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Church in Nichols works to recover after flooding


NICHOLS, S.C. (AP) — Craig Graham spent part of a recent Saturday morning on his hands and knees behind the sanctuary in Nichols Baptist Church, taking up flooring that congregants had worked to place about 18 months ago after Hurricane Matthew.

Elsewhere in the church four dehumidifiers hummed, several fans ran and the voices of other volunteers rang out. On the church’s front steps was a pile of carpet that had, until Hurricane Florence, been on the floor in the sanctuary.

Services, for the foreseeable future, will be in Nichols United Methodist Church. Their basement flooded but their sanctuary stayed above water, Graham said.

“They’ve given us the sanctuary mornings. They meet at 9:30 a.m. so we can meet at 11 a.m. and worship service. That’s great; we have worship space right in town,” Graham said.

Graham and his crew — three adults and three children — were doing what they could while they waited for the Marion Baptist Association to arrive to spray for mold to stabilize the situation.

“By the time you get it up, wash it, clean it and dry it I don’t know if it’s worth it or not,” Graham said of trying to salvage the planks — at least the ones that came up without breaking. Both the whole and the broken were scattered in stacks around the room.

This Saturday was the third work day for Graham, who oversees the church’s deacon board.

“It was about six inches in this area, maybe 6-8 inches,” Graham said of the sanctuary and the space that surrounds it. “In the fellowship it was about 36 inches. It was worse than this.”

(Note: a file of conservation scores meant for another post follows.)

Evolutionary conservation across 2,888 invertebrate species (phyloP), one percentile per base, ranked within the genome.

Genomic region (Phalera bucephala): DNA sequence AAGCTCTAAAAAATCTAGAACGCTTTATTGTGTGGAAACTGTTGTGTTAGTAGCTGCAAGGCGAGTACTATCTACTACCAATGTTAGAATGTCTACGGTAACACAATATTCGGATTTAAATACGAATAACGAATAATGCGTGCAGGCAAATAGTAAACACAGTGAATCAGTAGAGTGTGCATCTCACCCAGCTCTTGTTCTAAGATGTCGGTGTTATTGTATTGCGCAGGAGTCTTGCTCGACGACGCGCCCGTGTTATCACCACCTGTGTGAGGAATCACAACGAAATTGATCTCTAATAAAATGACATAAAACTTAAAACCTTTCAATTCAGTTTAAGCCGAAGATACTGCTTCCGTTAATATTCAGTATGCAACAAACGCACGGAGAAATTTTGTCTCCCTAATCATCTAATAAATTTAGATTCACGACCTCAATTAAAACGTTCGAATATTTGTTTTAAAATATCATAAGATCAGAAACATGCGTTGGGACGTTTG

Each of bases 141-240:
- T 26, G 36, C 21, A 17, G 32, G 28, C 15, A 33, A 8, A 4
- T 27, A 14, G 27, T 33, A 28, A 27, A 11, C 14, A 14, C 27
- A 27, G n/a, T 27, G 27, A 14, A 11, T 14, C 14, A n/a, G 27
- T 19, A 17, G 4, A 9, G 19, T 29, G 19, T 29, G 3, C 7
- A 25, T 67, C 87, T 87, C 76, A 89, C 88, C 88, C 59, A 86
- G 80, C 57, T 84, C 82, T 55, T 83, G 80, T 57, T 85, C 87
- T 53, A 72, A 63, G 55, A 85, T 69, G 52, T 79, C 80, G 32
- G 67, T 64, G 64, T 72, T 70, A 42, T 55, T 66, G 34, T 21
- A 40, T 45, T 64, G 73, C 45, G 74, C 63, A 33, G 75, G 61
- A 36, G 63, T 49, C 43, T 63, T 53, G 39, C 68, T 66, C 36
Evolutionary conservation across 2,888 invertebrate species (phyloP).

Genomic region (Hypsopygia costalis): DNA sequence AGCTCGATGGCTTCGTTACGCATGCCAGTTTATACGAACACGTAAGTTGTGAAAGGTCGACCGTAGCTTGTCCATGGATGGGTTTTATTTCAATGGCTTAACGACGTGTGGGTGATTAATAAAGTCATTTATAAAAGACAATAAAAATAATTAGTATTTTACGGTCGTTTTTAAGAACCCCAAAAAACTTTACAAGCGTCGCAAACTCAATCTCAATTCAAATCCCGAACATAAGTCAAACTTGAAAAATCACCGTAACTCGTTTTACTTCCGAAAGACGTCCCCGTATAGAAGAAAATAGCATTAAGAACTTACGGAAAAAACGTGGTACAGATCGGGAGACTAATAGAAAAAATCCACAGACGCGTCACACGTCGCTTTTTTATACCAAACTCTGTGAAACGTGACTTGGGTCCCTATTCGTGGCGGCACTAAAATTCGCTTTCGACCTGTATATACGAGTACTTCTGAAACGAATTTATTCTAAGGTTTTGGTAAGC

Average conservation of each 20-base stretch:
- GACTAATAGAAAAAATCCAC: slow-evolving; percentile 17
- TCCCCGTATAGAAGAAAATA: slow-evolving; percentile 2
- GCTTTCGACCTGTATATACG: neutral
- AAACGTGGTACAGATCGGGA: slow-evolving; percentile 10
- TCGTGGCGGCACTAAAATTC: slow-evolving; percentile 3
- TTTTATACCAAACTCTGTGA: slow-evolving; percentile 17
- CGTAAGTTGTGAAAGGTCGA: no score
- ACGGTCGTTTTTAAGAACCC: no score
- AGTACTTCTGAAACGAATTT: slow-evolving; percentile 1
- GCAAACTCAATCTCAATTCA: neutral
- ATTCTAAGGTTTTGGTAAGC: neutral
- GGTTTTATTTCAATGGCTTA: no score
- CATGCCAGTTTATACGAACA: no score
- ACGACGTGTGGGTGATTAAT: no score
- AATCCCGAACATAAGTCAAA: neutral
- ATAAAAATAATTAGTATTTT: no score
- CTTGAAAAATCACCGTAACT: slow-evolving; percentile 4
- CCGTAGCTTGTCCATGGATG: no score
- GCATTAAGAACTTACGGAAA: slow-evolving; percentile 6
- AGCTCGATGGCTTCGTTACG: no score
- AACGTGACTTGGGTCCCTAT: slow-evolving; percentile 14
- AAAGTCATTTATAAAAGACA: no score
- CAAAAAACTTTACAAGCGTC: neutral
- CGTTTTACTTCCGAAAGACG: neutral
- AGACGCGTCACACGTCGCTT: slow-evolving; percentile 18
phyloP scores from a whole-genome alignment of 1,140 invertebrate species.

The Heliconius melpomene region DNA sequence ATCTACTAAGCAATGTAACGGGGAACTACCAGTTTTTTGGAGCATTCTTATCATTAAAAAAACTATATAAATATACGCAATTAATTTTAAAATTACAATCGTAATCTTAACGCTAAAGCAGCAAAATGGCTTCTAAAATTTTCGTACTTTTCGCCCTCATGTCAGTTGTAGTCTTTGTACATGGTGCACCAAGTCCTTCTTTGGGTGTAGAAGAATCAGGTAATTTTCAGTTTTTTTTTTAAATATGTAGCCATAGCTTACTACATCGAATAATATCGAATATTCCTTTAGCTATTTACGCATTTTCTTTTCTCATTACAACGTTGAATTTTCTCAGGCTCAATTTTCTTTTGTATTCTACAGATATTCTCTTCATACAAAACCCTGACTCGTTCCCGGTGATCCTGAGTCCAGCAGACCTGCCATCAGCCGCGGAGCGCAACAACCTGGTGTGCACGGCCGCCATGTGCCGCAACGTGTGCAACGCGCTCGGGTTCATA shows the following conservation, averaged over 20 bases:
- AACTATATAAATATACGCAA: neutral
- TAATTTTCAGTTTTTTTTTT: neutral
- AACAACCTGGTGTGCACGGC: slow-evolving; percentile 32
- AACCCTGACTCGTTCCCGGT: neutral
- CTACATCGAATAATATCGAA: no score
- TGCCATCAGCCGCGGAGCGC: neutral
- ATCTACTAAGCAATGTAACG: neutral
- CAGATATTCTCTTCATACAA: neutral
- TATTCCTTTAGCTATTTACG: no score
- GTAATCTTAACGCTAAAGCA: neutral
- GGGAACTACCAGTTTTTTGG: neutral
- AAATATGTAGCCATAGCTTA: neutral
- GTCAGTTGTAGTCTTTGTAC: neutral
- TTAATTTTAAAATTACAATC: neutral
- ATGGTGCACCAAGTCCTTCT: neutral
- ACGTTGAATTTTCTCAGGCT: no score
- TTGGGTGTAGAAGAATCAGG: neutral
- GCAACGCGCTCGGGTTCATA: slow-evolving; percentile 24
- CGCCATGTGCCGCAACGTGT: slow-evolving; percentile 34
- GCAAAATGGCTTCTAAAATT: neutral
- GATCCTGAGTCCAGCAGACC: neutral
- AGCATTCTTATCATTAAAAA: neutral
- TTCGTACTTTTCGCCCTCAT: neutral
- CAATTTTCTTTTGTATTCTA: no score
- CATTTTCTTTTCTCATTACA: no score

“We had to start somewhere so we started here,” Graham said. It’ll take about six months to get it back to where the church can move back in for services, he said.

On the raised area of the sanctuary hymnals, Bibles, collection plates and flags sat high and dry, above the water.

“We were fortunate we had a little bit of advanced warning this time,” Graham said. “We came down and got a lot of this stuff up. In 2016 we had no advanced warning — we lost everything.”

“Pews have some damage but we think we can repair them this time. Last time they were beyond repair,” he said.

Nichols sits just north of the confluence of the Little Pee Dee River and the Lumber River which pass one to the east of town and the other to the west of town. In both instances the rivers combined to inundate the northern Marion County town.

“The original sanctuary is somewhere around the late 1800s,” Graham said. “It was basically the sanctuary and as the years passed they added on the sides and the front and eventually this was added on back here. In the ’60s they added on fellowship and additional classrooms.”

The church is a member of the South Carolina Baptist Convention and works with the North Carolina Baptist Convention, he said. Following Hurricane Matthew the church was helped by the Waccamaw and Carolina Baptist associations from Loris and Conway.

That help won’t be something they will be able to count on this time.

“They’re going to be helping their own. They have plenty to do in their own neighborhood,” Graham said.

The church turns out about 50 worshipers to a service, has about 100 members on the roll and congregants in their 50s are some of the youngest in the church.

“We’ll get it; it’ll just take a little bit longer,” he said.

“We’re going to focus this time on the sanctuary, get it cleaned up, dried out. Do whatever we need to do to get rid of the mold,” Graham said. “We’ll seal the fellowship part off until such time we can get to it.”


Information from: Morning News, http://www.scnow.com

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